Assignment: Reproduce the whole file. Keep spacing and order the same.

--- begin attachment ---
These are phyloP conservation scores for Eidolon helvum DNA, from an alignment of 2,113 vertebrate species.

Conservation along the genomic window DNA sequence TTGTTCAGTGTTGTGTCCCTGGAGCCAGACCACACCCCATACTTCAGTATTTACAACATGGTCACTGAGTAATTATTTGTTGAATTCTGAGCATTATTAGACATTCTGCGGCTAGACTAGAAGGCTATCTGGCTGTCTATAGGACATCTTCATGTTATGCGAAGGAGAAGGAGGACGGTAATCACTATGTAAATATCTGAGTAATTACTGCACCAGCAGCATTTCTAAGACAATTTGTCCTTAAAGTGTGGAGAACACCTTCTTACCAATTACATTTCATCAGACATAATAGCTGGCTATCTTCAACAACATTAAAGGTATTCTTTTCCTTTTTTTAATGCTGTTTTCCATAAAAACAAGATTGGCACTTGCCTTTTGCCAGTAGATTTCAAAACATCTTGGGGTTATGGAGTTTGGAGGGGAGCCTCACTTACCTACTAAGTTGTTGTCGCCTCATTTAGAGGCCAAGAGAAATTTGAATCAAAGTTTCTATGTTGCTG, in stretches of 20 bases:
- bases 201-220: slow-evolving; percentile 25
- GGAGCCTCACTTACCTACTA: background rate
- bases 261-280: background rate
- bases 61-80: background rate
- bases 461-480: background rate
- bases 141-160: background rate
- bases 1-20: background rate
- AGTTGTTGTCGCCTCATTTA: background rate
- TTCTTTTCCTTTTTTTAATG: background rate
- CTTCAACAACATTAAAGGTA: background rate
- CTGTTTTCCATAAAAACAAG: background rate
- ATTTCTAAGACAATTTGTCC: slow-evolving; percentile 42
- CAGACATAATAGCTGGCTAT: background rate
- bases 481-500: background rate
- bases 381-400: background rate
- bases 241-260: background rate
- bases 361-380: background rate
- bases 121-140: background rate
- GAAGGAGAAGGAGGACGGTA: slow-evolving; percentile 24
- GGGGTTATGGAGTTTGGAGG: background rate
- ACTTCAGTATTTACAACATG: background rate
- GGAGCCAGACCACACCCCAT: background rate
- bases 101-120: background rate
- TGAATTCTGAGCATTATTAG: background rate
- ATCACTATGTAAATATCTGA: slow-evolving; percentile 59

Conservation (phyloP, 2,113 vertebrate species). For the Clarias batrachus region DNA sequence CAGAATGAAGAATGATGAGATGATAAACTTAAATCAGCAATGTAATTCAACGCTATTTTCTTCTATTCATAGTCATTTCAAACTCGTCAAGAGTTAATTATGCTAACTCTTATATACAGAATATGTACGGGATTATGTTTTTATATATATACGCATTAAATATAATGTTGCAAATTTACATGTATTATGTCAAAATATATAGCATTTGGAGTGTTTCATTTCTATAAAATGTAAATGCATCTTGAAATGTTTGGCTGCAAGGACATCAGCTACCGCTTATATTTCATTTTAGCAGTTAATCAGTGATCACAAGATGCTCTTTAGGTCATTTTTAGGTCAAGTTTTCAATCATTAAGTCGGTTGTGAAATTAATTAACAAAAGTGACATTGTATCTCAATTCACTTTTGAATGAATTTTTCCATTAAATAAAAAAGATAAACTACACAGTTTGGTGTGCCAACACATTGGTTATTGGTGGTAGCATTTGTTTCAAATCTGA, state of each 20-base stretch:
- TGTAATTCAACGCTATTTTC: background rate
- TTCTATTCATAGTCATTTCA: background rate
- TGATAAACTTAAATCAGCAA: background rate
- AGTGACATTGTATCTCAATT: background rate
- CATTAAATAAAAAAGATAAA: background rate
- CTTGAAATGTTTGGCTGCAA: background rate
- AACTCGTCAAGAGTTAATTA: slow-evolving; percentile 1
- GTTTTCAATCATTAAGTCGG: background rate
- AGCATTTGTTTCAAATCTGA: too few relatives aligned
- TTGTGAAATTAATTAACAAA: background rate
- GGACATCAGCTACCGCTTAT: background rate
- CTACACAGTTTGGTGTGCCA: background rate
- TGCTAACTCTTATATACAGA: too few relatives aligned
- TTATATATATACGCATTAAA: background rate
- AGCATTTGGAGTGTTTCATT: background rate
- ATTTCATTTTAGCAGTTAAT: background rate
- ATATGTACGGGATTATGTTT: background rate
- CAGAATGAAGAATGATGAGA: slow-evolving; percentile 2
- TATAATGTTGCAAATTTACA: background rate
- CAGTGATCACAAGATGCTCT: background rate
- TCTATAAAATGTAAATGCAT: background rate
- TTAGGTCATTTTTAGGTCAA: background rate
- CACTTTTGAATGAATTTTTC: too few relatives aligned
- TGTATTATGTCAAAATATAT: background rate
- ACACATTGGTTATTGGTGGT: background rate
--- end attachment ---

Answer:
These are phyloP conservation scores for Eidolon helvum DNA, from an alignment of 2,113 vertebrate species.

Conservation along the genomic window DNA sequence TTGTTCAGTGTTGTGTCCCTGGAGCCAGACCACACCCCATACTTCAGTATTTACAACATGGTCACTGAGTAATTATTTGTTGAATTCTGAGCATTATTAGACATTCTGCGGCTAGACTAGAAGGCTATCTGGCTGTCTATAGGACATCTTCATGTTATGCGAAGGAGAAGGAGGACGGTAATCACTATGTAAATATCTGAGTAATTACTGCACCAGCAGCATTTCTAAGACAATTTGTCCTTAAAGTGTGGAGAACACCTTCTTACCAATTACATTTCATCAGACATAATAGCTGGCTATCTTCAACAACATTAAAGGTATTCTTTTCCTTTTTTTAATGCTGTTTTCCATAAAAACAAGATTGGCACTTGCCTTTTGCCAGTAGATTTCAAAACATCTTGGGGTTATGGAGTTTGGAGGGGAGCCTCACTTACCTACTAAGTTGTTGTCGCCTCATTTAGAGGCCAAGAGAAATTTGAATCAAAGTTTCTATGTTGCTG, in stretches of 20 bases:
- bases 201-220: slow-evolving; percentile 25
- GGAGCCTCACTTACCTACTA: background rate
- bases 261-280: background rate
- bases 61-80: background rate
- bases 461-480: background rate
- bases 141-160: background rate
- bases 1-20: background rate
- AGTTGTTGTCGCCTCATTTA: background rate
- TTCTTTTCCTTTTTTTAATG: background rate
- CTTCAACAACATTAAAGGTA: background rate
- CTGTTTTCCATAAAAACAAG: background rate
- ATTTCTAAGACAATTTGTCC: slow-evolving; percentile 42
- CAGACATAATAGCTGGCTAT: background rate
- bases 481-500: background rate
- bases 381-400: background rate
- bases 241-260: background rate
- bases 361-380: background rate
- bases 121-140: background rate
- GAAGGAGAAGGAGGACGGTA: slow-evolving; percentile 24
- GGGGTTATGGAGTTTGGAGG: background rate
- ACTTCAGTATTTACAACATG: background rate
- GGAGCCAGACCACACCCCAT: background rate
- bases 101-120: background rate
- TGAATTCTGAGCATTATTAG: background rate
- ATCACTATGTAAATATCTGA: slow-evolving; percentile 59

Conservation (phyloP, 2,113 vertebrate species). For the Clarias batrachus region DNA sequence CAGAATGAAGAATGATGAGATGATAAACTTAAATCAGCAATGTAATTCAACGCTATTTTCTTCTATTCATAGTCATTTCAAACTCGTCAAGAGTTAATTATGCTAACTCTTATATACAGAATATGTACGGGATTATGTTTTTATATATATACGCATTAAATATAATGTTGCAAATTTACATGTATTATGTCAAAATATATAGCATTTGGAGTGTTTCATTTCTATAAAATGTAAATGCATCTTGAAATGTTTGGCTGCAAGGACATCAGCTACCGCTTATATTTCATTTTAGCAGTTAATCAGTGATCACAAGATGCTCTTTAGGTCATTTTTAGGTCAAGTTTTCAATCATTAAGTCGGTTGTGAAATTAATTAACAAAAGTGACATTGTATCTCAATTCACTTTTGAATGAATTTTTCCATTAAATAAAAAAGATAAACTACACAGTTTGGTGTGCCAACACATTGGTTATTGGTGGTAGCATTTGTTTCAAATCTGA, state of each 20-base stretch:
- TGTAATTCAACGCTATTTTC: background rate
- TTCTATTCATAGTCATTTCA: background rate
- TGATAAACTTAAATCAGCAA: background rate
- AGTGACATTGTATCTCAATT: background rate
- CATTAAATAAAAAAGATAAA: background rate
- CTTGAAATGTTTGGCTGCAA: background rate
- AACTCGTCAAGAGTTAATTA: slow-evolving; percentile 1
- GTTTTCAATCATTAAGTCGG: background rate
- AGCATTTGTTTCAAATCTGA: too few relatives aligned
- TTGTGAAATTAATTAACAAA: background rate
- GGACATCAGCTACCGCTTAT: background rate
- CTACACAGTTTGGTGTGCCA: background rate
- TGCTAACTCTTATATACAGA: too few relatives aligned
- TTATATATATACGCATTAAA: background rate
- AGCATTTGGAGTGTTTCATT: background rate
- ATTTCATTTTAGCAGTTAAT: background rate
- ATATGTACGGGATTATGTTT: background rate
- CAGAATGAAGAATGATGAGA: slow-evolving; percentile 2
- TATAATGTTGCAAATTTACA: background rate
- CAGTGATCACAAGATGCTCT: background rate
- TCTATAAAATGTAAATGCAT: background rate
- TTAGGTCATTTTTAGGTCAA: background rate
- CACTTTTGAATGAATTTTTC: too few relatives aligned
- TGTATTATGTCAAAATATAT: background rate
- ACACATTGGTTATTGGTGGT: background rate